Chronic lymphocytic leukemia

From Academic Kids

Chronic lymphocytic leukemia, or CLL, is a cancer in which too many lymphocytes (a type of white blood cells) are produced.

CLL has two subtypes: T-cell and B-cell. The latter (B-cell) is the most common form (about 95%) and shows up mainly in the bone marrow and blood. B-cell CLL is closely related to (and some may consider it the same as) a disease called Small-cell lymphocytic lymphoma (SLL), a type of non-Hodgkin's lymphoma expressed primarily in the lymph nodes.

CLL is the most-diagnosed form of leukemia in adults. Men are twice as likely to develop CLL as women, however the key risk factor is age: over 75% of new cases are diagnosed in patients over age 50. About 7300 new cases of CLL are diagnosed in the U.S. each year.

Diagnosis

CLL is often discovered by chance when a patient has a routine blood test. An excessive WBC (white blood cell) count is usually the first clue. The CLL diagnosis is confirmed by follow-up tests such as: differential WBC count which reveals high lymphocyte levels and the presence of abnormal cells; a specialized test called flow cytometry to detect the abnormal cells and determine their type; and sometimes also by bone marrow biopsy.

Some newly-diagnosed CLL patients have no clinical symptoms at all. Others report a general feeling of ill health, fatigue, low-grade fever, night sweats, joint pain, swollen lymph nodes, enlarged spleen, frequent infections, weight loss and loss of appetite.

A crucial part of the CLL diagnosis is determining the immunophenotype of the leukemia, that is, the abnormal proteins expressed by the leukemic cells. Flow cytometry is a very accurate immunophenotyping tool that identifies the presence or absence of specific protein antigens on blood or bone marrow cells.

The immunophenotype not only confirms the CLL diagnosis, but can also determine treatment. In B-cell CLL, an antigen called CD20 is often found on the leukemic cells. Using this information, researchers developed a monoclonal antibody drug called rituximab (Rituxan) to fight only CD20-positive cells.

Treatment

While considered incurable, CLL progresses slowly in most cases. Many people with CLL continue to lead relatively normal and active lives for many years - in some cases for decades. Because of its slow onset, early-stage CLL is generally not treated since it is believed that early CLL intervention does not improve survival time or quality of life. Instead, the condition is monitored over time.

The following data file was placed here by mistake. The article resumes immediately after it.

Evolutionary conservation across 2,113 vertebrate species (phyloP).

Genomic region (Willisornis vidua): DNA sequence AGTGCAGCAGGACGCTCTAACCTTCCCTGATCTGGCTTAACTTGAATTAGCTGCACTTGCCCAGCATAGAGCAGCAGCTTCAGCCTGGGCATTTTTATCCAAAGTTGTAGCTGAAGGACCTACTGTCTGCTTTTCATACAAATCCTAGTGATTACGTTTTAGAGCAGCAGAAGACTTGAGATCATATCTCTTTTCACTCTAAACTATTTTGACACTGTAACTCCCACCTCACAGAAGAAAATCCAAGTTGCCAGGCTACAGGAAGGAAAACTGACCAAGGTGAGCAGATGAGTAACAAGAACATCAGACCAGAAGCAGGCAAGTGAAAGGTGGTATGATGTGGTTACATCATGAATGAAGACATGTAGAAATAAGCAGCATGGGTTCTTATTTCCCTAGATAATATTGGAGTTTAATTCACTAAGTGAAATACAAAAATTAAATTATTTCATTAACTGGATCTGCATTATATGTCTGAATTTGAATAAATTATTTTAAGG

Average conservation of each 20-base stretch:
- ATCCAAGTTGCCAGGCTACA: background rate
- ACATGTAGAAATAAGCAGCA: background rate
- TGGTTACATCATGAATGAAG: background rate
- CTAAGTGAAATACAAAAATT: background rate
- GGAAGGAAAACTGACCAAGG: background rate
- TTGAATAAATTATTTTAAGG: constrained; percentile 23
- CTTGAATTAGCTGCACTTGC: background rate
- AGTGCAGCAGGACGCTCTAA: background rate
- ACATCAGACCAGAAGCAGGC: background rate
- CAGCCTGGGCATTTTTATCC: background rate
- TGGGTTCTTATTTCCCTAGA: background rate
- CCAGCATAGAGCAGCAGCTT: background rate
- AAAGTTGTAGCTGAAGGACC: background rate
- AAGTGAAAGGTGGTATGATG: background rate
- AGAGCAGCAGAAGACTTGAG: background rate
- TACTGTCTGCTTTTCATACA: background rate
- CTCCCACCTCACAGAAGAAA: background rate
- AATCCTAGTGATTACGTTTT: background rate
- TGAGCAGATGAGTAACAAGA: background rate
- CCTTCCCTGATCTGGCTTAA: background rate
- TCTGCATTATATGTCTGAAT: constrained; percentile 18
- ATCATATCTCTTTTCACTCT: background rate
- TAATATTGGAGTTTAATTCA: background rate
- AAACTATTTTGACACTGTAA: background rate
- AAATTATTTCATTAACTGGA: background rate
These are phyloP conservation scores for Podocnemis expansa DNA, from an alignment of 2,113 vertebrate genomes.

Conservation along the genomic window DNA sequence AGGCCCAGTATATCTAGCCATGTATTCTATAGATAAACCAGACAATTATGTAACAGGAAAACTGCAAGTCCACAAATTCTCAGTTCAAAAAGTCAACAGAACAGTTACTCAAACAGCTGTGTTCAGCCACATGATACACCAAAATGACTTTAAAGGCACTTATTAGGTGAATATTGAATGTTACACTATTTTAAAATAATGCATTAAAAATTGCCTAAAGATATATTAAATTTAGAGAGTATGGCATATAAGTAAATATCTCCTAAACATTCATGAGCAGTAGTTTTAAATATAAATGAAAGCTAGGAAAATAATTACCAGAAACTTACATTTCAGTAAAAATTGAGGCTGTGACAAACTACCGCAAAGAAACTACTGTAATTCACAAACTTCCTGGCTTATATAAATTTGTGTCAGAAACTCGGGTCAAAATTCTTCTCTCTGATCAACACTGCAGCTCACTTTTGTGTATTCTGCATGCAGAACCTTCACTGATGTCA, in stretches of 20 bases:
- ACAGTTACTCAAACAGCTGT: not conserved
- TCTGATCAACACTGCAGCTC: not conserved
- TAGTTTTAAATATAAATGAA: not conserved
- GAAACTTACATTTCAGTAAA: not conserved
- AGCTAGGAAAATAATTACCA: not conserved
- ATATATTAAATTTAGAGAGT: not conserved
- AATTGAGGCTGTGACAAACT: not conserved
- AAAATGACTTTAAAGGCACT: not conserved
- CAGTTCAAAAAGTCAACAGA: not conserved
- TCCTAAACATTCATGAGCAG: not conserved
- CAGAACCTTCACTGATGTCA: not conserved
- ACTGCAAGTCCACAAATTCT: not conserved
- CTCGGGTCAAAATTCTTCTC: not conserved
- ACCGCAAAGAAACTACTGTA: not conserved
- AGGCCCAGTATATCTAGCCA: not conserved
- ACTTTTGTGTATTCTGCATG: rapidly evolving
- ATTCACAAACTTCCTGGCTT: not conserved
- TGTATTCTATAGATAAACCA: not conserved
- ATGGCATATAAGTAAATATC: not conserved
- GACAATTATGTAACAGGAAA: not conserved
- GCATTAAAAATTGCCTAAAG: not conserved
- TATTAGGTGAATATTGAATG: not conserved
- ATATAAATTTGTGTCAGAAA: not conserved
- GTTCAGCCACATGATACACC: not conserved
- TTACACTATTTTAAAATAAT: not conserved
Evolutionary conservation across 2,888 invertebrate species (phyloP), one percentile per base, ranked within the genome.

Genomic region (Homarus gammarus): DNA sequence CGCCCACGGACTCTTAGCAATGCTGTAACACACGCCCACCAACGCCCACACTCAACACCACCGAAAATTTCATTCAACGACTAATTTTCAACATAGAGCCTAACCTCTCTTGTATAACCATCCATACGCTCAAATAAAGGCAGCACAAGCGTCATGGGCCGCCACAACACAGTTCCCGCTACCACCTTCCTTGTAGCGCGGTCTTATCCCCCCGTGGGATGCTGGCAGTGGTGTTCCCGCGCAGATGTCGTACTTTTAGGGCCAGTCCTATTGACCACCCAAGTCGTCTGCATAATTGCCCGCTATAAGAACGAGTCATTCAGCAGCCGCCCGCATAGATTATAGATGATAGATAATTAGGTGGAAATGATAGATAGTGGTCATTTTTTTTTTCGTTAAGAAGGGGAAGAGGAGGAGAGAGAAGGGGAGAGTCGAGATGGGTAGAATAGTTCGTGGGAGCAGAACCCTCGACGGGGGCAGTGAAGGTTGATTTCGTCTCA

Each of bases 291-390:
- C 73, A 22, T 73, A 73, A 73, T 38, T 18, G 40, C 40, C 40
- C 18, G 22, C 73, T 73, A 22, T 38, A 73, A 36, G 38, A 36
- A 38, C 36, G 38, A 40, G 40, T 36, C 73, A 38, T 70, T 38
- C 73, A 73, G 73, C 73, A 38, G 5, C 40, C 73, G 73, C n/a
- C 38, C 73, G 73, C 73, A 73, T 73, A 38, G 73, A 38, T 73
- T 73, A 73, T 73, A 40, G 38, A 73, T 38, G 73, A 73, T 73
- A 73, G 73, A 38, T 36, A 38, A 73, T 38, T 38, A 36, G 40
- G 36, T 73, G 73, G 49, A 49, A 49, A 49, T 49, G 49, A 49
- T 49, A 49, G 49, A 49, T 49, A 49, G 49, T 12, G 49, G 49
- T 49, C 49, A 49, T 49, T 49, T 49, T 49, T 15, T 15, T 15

The decision to start CLL treatment is taken when the patient's blood work and clinical symptoms indicate that the disease has progressed to a point where the patient can't function well. A "staging system" such as the Rai 4-stage system, the Binet classification and the immunophenotype are used to determine when and how to treat the patient.

CLL treatment focuses on controlling the disease and its symptoms rather than on an outright cure. CLL is treated by chemotherapy, radiation therapy, biological therapy, or bone marrow transplantation. Symptoms are sometimes treated surgically (remove enlarged spleen) or by radiation ('de-bulking' swollen lymph nodes).

Initial CLL treatments vary depending on the exact diagnosis and the progression of the disease, and even with the preference and experience of the health care practitioner. There are dozens of agents used for CLL therapy, and there's considerable research activity studying them individually or in combination with each other. Bone marrow transplantation is almost never used as a first-line treatement for CLL due to its risk and in no small measure, its cost.

Follow-up CLL treatments are sometimes used to lengthen time to relapse.

"Refractory" CLL is a disease that no longer responds favorably to treatment. In this case more aggressive therapies, including bone marrow transplantation, are considered.

External links


Health science - Medicine - Hematology
Hematological malignancy and White blood cells
Leukemia (ALL, AML, CLL, CML) - Lymphoma (Hodgkin's disease, NHL) - Multiple myeloma - MDS - Myelofibrosis - Myeloproliferative disease (Essential thrombocytosis, Polycythemia) - Neutropenia
Red blood cells
Anemia - Hemochromatosis - Sickle-cell anemia - Thalassemia - G6PD - other hemoglobinopathies
Coagulation and Platelets
Thrombosis - Deep venous thrombosis - Pulmonary embolism - Hemophilia - ITP - TTP
de:Chronische lymphatische Leukämie

sv:Kronisk lymfatisk leukemi

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